On the cover - West Fargo Fire Chief Dan Fuller, Local Hero - Fargo Police Sergeant Kevin Pallas, Having a Beer with Radio Host, Scott Hennen, Hunting with Bret Amundson and more in Fargo Moorhead's only men's magazine.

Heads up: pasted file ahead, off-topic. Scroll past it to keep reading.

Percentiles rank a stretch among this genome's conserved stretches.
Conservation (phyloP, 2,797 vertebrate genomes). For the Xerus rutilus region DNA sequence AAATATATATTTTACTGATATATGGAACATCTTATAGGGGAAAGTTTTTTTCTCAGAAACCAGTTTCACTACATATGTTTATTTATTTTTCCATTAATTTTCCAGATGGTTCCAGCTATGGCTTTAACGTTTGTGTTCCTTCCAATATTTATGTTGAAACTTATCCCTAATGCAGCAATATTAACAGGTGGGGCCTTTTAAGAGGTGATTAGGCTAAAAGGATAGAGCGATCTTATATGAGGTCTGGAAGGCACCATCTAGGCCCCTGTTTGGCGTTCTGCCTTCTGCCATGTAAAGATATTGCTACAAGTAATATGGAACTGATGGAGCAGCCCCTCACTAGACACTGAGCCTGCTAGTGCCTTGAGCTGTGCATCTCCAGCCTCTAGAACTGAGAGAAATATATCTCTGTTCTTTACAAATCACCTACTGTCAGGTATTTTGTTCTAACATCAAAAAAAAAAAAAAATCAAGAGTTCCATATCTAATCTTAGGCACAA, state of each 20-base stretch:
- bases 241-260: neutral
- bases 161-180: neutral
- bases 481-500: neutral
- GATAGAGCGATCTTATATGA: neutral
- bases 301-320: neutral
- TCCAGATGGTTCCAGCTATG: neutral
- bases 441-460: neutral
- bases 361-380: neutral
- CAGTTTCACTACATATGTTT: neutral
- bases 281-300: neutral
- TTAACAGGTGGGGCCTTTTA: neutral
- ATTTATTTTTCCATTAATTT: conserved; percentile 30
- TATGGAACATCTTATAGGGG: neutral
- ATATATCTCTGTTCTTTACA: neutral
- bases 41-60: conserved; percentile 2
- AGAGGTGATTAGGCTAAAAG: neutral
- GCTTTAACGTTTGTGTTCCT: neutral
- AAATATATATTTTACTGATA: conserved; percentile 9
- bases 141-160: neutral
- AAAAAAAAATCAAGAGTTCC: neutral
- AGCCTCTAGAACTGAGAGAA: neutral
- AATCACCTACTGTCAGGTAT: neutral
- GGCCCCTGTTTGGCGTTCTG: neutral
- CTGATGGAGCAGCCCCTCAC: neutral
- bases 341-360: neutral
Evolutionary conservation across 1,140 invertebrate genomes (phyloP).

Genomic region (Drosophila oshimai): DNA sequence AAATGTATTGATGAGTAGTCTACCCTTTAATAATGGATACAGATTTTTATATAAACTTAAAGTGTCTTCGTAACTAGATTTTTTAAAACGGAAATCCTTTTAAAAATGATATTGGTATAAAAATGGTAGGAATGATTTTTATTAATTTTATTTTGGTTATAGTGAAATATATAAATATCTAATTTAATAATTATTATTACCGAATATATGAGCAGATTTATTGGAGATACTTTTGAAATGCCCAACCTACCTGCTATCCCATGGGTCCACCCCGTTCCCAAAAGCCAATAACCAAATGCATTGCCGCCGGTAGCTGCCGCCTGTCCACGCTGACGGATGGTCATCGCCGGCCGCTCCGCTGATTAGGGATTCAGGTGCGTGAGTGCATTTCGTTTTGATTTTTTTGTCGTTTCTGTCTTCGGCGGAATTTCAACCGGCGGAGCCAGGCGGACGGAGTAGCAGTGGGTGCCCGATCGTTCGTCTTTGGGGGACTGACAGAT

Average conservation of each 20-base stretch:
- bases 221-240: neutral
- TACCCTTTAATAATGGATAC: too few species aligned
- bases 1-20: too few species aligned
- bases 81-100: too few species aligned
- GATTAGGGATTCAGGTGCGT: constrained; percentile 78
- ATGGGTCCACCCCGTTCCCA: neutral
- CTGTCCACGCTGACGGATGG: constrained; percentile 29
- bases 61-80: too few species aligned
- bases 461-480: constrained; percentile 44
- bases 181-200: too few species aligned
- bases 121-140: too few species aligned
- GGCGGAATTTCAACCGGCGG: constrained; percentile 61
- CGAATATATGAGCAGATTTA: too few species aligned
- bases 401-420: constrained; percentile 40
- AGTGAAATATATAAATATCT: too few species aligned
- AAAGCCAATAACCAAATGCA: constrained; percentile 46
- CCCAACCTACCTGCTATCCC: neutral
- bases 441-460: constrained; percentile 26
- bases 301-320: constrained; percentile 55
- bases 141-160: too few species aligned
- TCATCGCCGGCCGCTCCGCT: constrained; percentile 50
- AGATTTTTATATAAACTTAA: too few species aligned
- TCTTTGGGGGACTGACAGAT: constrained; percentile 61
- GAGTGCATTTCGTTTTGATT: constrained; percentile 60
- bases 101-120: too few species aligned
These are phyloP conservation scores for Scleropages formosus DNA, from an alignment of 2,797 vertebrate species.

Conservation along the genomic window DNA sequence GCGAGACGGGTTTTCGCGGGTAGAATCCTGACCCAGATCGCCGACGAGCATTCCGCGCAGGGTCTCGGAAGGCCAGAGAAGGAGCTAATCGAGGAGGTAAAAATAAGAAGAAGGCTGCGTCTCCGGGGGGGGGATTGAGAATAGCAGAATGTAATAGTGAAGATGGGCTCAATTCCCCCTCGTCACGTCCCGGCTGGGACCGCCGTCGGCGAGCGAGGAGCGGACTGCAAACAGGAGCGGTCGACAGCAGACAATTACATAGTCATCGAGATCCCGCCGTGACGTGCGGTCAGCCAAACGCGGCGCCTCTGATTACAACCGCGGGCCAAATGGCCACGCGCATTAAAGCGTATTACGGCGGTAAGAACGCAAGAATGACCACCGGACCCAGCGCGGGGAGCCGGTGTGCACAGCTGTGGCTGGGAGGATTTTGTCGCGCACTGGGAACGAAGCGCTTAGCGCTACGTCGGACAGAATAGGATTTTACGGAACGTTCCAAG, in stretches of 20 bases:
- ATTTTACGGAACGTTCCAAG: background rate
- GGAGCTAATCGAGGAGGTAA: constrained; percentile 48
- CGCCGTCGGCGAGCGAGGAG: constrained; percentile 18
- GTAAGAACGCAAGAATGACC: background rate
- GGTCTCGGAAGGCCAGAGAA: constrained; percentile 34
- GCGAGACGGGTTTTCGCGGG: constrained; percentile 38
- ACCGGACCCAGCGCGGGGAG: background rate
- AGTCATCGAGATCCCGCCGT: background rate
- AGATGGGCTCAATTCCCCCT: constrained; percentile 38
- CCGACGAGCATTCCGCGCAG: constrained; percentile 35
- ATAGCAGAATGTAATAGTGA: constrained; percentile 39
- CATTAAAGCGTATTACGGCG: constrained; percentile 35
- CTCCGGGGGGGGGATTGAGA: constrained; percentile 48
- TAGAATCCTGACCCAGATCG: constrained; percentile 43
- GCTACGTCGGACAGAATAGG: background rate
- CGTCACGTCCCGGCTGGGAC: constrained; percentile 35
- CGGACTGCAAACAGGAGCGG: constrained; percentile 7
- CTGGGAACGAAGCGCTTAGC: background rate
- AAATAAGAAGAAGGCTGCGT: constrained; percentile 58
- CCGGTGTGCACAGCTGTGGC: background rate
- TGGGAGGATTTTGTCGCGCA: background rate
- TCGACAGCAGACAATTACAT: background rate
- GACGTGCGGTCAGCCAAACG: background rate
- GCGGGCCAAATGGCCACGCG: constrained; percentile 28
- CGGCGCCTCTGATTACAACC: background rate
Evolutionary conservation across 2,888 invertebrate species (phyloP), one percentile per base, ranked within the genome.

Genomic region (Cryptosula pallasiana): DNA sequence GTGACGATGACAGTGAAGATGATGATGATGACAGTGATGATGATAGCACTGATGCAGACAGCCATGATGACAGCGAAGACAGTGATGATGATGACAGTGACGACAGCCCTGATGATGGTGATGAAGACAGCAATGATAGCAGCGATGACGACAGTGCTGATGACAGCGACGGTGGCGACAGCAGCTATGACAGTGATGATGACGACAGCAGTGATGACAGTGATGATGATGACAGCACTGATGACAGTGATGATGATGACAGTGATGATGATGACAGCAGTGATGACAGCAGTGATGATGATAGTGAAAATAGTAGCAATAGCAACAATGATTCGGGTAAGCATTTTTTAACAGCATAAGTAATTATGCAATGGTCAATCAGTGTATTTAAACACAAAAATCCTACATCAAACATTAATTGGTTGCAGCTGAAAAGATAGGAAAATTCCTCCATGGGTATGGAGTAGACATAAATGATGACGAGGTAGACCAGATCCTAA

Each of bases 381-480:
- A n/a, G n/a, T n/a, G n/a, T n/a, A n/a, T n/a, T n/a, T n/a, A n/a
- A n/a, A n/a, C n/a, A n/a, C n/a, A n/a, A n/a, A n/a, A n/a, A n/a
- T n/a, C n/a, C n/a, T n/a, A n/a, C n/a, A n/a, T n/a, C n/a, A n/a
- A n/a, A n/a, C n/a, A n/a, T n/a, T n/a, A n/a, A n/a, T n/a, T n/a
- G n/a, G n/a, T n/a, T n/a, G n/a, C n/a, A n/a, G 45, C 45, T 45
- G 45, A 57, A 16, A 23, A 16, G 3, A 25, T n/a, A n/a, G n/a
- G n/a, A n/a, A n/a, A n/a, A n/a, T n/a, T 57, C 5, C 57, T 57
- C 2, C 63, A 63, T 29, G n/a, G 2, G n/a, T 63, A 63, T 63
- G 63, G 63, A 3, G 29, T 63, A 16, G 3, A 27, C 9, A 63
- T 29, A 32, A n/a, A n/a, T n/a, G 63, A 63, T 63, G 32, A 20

“ THANK GOD I’VE NEVER DROPPED ANYTHING. I’VE BEEN FORTUNATE, AND NONE OF OUR GUYS HAVE EVER DROPPED ANYTHING EITHER.” <strong>–</strong> TODD BREIDENBACH WRITTEN BY: BEN HANSON • PHOTOS BY: URBAN TOAD MEDIA When you get into a conversation with a crane operator — you know, the guys sitting in the cab running the big cranes lifting giant beams, HVAC units or million dollar engines — two questions always pop up: Have you ever dropped anything and how in the world do you go to the bathroom? According to Todd Breidenbach — owner of High Power Crane, a regional crane company named in honor of his faith and jointly operated with his wife out of Sabin, Minn. — it turns out the second question is rather benign for most crane operators. <strong>The</strong>y simply call for a break, climb out and take care of business, as they’re operating mobile, truck-mounted cranes. <strong>The</strong> tower crane operators, on the other hand, are stuck hundreds of feet up in the air and can’t simply climb out when nature calls. “<strong>The</strong> crew gets breaks,” Breidenbach explained. “If you gotta stop and take a break you just tell the guys, as there’s usually nothing pressing other than if you’re holding a load in the air or if you’ve got somebody in a man basket that’s suspended, you can’t get out of the cab… you can’t get out of the cab with a suspended load.” As for that first question, you’d think for a guy who’s been lifting unwieldy objects into the air the better part of two decades, Breidenbach would have at least one good story to share about dropping something. Lucky for him and all his clients, no such story exists. “Thank God I’ve never dropped anything,” Breidenbach said with a noticeable sigh of relief. “I’ve been fortunate, and none of our guys have ever dropped anything either.” Fortunate, yes. Lucky, perhaps. But more so, the combined years of experience on Breidenbach’s crew is absolutely the key element to the company’s record of safety and success. Lucky for their customers, though, crane operators are required to carry a special kind of insurance. “Once we have it picked up off the ground [on the end of our hook], basically we own it until we set it back down again,” Breidenbach explained. “Our insurance covers anything you have urbantoadmedia.com / THE GOOD LIFE / 15